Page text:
According to the presence or absence of secondary false acetabulum on the acetabulum side, from January 2011, all subjects were progressively chosen to join this program. There were five males and 27 females with an average age of 42.26 ± 11.20 years (22–68 years), 6 cases of unilateral Crowe type IV DDH, and 19 cases of bilateral Crowe type IV DDH. As of April 2016, all patients had completed follow-up, which included HSS score, X-ray films, and complications. Twenty-eight hips were divided into no false acetabulum group, while 16 hips into the false acetabulum group. In the no false acetabulum group, 14 females and two males had an average age of 39.85 ± 11.46 years old. In the false acetabulum group, 23 females and five males had an average age of 42.01 ± 10.83 year old. The clinical data of age and gender pencertage of the two groups were compared in Table 1. The difference was not statistically significant.

Table 1 Different groups depending on if false acetabulum exists or not

Diagnostics, inclusion, and exclusion criteria

Diagnostic criteria are according to the Crowe classification system; Crowe type IV DDH with high dislocation was defined as the ratio of the vertical distance from the head-neck junction to the teardrop line to the diameter of the femoral head > 100% or the ratio of the vertical distance to the height of the pelvis > 20% [1]. Inclusion criteria are strictly in accordance with Crowe type IV. Exclusion criteria are high dislocation of the hip secondary to septic arthritis. The indication for THR in these patients was severe hip pain and impairment of daily activity, regardless of the presence of iliofemoral OA. All medical records were reviewed.

The criterion on how we could judge if false acetabulum existed was evaluated on the pelvis plain X-ray. If the femoral head exceeded or reached the lateral ilium wing margin and a white line with indication of osteosclerosis emerged under long-term pressure on plain radiograph, we believed that the femoral head articulated with a false acetabulum. If the femoral head did not reach the lateral ilium wing margin or we could not see any indicating sign of osteosclerosis on plain radiograph, we concluded that no false acetabulum and the femoral head were free floating within the gluteal musculature. See Fig. 1.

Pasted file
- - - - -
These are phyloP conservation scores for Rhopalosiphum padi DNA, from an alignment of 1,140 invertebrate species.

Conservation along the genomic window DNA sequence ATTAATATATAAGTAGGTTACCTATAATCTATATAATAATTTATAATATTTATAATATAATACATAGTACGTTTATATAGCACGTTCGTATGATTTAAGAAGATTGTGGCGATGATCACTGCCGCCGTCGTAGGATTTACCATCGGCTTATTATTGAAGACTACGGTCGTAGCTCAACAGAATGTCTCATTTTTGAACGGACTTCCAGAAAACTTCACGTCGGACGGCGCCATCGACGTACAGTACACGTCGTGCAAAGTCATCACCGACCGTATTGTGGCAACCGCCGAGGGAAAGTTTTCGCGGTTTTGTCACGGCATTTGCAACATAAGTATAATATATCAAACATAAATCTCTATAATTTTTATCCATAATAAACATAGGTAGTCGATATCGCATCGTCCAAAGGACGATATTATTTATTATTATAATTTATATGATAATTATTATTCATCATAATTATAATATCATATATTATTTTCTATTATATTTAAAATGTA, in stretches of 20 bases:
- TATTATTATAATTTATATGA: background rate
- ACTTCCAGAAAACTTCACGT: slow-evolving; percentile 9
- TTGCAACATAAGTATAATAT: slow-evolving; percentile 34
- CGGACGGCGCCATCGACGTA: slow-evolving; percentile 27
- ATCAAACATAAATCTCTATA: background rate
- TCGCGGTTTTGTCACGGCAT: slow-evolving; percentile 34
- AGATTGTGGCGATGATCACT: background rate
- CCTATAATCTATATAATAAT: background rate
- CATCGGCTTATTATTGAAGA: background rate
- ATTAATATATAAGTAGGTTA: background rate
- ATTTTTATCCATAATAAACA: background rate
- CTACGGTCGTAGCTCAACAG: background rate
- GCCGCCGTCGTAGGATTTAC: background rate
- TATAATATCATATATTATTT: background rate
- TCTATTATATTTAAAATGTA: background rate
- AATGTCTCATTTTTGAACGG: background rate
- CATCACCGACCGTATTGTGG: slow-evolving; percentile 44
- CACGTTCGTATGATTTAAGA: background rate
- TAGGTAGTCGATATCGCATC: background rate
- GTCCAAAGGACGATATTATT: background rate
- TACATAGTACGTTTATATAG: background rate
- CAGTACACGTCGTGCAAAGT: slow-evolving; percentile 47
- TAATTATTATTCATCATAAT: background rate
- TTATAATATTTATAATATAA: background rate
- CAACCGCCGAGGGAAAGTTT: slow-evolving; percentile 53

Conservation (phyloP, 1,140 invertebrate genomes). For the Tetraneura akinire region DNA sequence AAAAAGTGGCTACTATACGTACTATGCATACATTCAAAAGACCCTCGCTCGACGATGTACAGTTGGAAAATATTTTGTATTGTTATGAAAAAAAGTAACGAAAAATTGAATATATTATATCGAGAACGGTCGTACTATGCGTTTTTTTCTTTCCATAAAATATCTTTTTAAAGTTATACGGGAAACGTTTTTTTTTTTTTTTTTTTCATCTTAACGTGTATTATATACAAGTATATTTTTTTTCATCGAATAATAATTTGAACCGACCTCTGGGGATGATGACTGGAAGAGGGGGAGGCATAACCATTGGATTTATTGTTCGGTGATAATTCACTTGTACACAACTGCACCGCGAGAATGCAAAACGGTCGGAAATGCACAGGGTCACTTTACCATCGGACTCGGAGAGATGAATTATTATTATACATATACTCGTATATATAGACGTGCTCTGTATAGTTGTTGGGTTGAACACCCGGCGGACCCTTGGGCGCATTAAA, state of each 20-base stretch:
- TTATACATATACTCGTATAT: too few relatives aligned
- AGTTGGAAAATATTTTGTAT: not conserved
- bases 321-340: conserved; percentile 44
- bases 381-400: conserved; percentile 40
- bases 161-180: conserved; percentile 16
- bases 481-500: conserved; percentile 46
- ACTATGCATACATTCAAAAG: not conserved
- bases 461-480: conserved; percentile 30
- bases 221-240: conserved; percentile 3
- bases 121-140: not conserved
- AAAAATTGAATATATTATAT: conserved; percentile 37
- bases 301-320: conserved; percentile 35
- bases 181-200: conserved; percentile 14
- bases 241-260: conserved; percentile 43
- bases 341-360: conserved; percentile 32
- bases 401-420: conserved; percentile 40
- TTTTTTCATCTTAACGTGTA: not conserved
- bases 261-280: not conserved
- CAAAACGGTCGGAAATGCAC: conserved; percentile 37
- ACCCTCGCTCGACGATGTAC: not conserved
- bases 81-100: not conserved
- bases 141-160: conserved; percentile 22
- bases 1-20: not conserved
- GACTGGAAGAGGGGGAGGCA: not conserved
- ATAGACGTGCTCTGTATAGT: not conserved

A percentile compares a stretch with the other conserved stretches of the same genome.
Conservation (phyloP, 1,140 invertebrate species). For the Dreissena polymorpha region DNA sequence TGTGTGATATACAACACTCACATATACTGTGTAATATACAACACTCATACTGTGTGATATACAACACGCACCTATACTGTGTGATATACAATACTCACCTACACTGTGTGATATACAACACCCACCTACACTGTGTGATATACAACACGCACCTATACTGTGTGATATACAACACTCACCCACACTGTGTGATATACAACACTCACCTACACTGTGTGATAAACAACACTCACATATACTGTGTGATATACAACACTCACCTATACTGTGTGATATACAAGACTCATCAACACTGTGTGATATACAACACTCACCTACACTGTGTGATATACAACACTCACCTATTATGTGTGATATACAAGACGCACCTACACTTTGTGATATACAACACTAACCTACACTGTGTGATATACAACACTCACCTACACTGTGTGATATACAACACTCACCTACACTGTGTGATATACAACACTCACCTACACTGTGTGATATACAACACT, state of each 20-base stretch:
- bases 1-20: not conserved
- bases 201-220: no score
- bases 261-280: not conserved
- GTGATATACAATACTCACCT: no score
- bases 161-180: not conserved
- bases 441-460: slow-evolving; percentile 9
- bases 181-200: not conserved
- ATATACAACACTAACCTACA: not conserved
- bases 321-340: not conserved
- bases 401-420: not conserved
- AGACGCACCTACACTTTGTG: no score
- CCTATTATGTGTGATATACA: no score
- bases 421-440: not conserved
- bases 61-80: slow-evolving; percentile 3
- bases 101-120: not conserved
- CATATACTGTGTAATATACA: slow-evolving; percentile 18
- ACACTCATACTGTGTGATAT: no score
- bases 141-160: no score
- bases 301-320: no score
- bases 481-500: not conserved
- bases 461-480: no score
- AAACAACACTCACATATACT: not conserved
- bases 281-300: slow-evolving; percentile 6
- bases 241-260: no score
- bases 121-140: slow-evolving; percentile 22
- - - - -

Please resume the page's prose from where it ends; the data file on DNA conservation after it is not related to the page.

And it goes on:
Fig. 1
figure1

a A Crowe IV hip without pseudoacetabulum and dislocated femoral head at posterior ilium place. b A Crowe IV hip with pseudoacetabulum and a white line with indication of osteosclerosis emerged at acetabulum side (white arrows point)

Treatment

The femoral prosthesis of both groups used a modular S-ROM stem ( Depuy, Warsaw, IN, USA), while on acetabular side, Gription Pinnacle cup ( Depuy, Warsaw, IN, USA) was used. The acetabular side was additionally fixed with a screw. The 28-mm-diameter ceramic head was used. Twenty-one hips were applied with SSTO during THA and 23 hips needed not SSTO. All procedures were performed by the same experienced joint surgeon, and the procedure used the posterolateral approach. The external rotation muscle group was separated during operation, the joint capsule was opened, and the femoral head was removed from the base of the femoral neck. The iliopsoas and part of the gluteus maximus are released from the femoral attachments, and the joint capsule was removed to expose the original acetabulum. A ceramic-to-ceramic interface with a 28-mm-diameter head could be used by grinding a 43- or 44-mm hole from a relatively bone stock area in the posterior and lower parts of the original acetabulum. Gription Pinnacle cup with 44-mm diameter could be used.

The proximal femur neck osteotomy was performed at the femoral neck, and the distance between the osteotomy plane and the lesser trochanter plane was determined on the dislocation height. Gradually to the distal but still above the lesser trochanter plane until the femoral stem, trial could be safely inserted. After proximal femur osteotomy, reduction was attempted. If we could get a reduction, true prosthetic components were placed. If reduction was still difficult, SSTO would be chosen (Fig. 2).

Fig. 2
figure2

a A Crowe IV hip on right side without SSTO in THA. b A Crowe IV hip on right side with SSTO in THA (white arrow points)

SSTO